Working amidst a pandemic

Lucy McCowen shares her experience as an essential worker during COVID-19


Helena Erdahl

Tanner Springs Assisted Living makes changes to protect residents, through mask wearing and other precautions.

Recently, students have gotten the vaccine and for a variety of reasons. Some of these include health reasons, and, in some cases, being an essential worker. Lucy McCowen, senior, is an aide at Tanner Springs Assisted Living Home. This job gave her the opportunity to get the vaccine, because of her interaction and work with senior citizens. At this home, she is a dietary aide, helping serve seniors their meals.

“I basically do everything like at a restaurant, but part of your job is just checking on the residents and kind of being their friend, and I love it,” McCowen said. 

Through working at this home, McCowen has received both shots of the vaccine. The only obstacle was having to drive to multiple locations, only to be turned away and having to make an appointment instead.

“It was difficult because my nursing home only had the Moderna and the Moderna is for 18 years and older. And so they didn’t supply us with Pfizer,” McCowen said. She didn’t experience any pain from the actual shot and didn’t experience any symptoms from the vaccine. 

At McCowen’s job, COVID-19 has drastically changed the procedures and daily lives of the residents and staff. This home, in particular, had to change all of their glass silverware to plastic and paper utensils and dishes to reduce contamination,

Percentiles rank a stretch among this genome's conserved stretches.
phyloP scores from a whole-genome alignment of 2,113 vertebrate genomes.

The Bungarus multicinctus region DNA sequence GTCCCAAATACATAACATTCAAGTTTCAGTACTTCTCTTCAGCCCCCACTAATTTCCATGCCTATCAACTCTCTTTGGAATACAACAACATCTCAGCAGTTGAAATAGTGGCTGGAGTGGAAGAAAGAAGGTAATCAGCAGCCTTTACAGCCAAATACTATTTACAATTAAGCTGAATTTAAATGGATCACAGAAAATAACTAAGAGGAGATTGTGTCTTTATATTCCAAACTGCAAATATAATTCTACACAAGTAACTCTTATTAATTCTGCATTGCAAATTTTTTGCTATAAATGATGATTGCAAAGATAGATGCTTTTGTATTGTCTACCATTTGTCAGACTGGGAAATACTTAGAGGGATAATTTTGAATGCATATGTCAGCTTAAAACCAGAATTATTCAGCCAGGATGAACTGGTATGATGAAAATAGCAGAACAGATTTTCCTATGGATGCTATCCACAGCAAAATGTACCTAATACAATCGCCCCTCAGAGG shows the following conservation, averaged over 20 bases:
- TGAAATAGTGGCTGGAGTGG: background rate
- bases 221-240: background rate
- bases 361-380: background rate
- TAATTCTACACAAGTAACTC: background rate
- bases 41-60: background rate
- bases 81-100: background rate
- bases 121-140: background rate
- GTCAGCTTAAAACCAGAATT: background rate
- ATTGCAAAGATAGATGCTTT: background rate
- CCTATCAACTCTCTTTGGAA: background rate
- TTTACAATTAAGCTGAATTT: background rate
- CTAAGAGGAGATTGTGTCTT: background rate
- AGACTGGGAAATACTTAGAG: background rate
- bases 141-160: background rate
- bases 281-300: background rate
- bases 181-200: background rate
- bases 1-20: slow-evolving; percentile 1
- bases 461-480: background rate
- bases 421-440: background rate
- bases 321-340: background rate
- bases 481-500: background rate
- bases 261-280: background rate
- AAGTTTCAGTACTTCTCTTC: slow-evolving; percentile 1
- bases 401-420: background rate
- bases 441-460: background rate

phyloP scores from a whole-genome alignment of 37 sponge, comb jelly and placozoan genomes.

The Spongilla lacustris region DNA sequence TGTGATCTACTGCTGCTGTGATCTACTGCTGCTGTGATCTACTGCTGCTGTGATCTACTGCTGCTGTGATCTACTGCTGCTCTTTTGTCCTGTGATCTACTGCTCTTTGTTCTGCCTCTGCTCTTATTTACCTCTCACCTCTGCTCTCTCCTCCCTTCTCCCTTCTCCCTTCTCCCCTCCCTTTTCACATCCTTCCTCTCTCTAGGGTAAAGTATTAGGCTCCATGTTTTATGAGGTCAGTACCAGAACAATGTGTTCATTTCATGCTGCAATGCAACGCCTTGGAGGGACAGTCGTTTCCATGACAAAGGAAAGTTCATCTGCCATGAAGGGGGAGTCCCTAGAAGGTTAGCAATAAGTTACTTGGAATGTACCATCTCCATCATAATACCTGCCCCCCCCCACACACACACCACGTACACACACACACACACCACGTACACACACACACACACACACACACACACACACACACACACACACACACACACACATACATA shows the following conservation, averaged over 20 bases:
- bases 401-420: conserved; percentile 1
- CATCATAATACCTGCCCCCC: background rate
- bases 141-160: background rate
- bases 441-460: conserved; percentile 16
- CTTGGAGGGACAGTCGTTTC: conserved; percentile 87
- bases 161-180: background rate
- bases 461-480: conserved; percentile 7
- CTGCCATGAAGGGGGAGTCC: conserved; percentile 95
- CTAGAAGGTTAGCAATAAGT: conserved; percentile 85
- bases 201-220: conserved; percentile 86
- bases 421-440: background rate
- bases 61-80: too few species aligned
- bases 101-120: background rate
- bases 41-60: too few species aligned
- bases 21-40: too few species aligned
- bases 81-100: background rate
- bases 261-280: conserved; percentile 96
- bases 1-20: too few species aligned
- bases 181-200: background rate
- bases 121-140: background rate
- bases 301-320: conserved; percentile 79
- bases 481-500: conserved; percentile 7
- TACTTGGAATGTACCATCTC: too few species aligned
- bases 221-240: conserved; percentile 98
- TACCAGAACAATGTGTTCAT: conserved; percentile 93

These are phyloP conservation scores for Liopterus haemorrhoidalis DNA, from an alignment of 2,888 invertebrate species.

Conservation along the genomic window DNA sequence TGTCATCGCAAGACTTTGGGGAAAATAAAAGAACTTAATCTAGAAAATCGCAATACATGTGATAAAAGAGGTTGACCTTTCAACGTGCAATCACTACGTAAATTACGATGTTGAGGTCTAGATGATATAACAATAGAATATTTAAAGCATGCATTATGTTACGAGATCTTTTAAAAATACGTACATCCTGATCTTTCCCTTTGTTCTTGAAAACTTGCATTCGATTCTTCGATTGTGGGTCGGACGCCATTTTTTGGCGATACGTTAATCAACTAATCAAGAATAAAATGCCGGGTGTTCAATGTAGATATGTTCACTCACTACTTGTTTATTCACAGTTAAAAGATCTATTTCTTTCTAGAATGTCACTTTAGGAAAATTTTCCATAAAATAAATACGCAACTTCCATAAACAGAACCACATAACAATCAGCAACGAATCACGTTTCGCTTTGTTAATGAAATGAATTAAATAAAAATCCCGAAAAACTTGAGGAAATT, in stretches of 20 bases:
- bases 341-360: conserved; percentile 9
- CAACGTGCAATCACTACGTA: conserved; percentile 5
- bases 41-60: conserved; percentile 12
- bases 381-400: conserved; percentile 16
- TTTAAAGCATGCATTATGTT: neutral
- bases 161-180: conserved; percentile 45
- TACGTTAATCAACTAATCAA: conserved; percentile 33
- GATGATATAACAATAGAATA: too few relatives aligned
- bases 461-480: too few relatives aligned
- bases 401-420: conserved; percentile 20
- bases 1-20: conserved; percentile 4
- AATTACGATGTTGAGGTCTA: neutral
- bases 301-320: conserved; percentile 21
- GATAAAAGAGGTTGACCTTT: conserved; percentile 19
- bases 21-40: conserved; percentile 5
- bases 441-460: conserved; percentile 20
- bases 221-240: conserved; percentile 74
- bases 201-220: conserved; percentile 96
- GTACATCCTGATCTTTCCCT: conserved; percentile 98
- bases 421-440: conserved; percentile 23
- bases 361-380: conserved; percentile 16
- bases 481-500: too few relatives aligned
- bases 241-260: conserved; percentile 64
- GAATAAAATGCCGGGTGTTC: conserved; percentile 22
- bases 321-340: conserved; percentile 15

“Everything got thrown away, which is kind of upsetting because I hate wasting stuff and that’s just the use of three meals a day, and using all that plastic is just a lot on the planet,” McCowen said. 

  The seniors who are living in this home have also had their lives greatly affected by the number of people they are allowed to see. Because of COVID-19, residents aren’t allowed to see family and friends as often, leading to more loneliness and less support from loved ones. Visitation restrictions are being lifted slightly, but McCowen states many of these changes are also hard on the caregivers at the home because more they are given more responsibilities since the residents’ families can visit less. 

“Visits with their families was one of the big changes,” McCowen said. “They used to be able to come inside and help feed them and take care of them. But now our caregivers have a lot more on their shoulders.” 

With COVID-19, McCowen has experienced hard times with her patients. Although the staff loves and cares for them, the seniors occasionally become irritable, because some forget why they cannot see their family or feel frustrated with the changes of life in the age of COVID-19. 

“I think it has an effect on them and how they act because when they’re around their family, they’re a lot calmer and there’s a lot less frustration and anger. [With fewer family visits] it’s been really hard to see,” McCowen said. 

As an essential worker during the pandemic, McCowen has also experienced an abundance of stress as a caregiver for people who are also going through challenging times. 

“I think it emotionally drains you a lot of times, and for at least me like it’s a lot, helping a lot of other people and stuff, and I don’t regret it for the world. But you do have to take time for yourself and just pause and take a moment,” McCowen said. 

Amidst COVID-19, everyone has faced struggles with how to adjust, and how to help others during this time. Tanner Springs Assisted Living Home has been no exception, as they continue to try to keep their residents safe while meeting everyones’ needs.

“I think it’s we just want what’s best for the residents,” McCowen said. “because after you work there you just fall in love with them and you love them so much and want to make sure they’re getting good care.”

Healthy optimism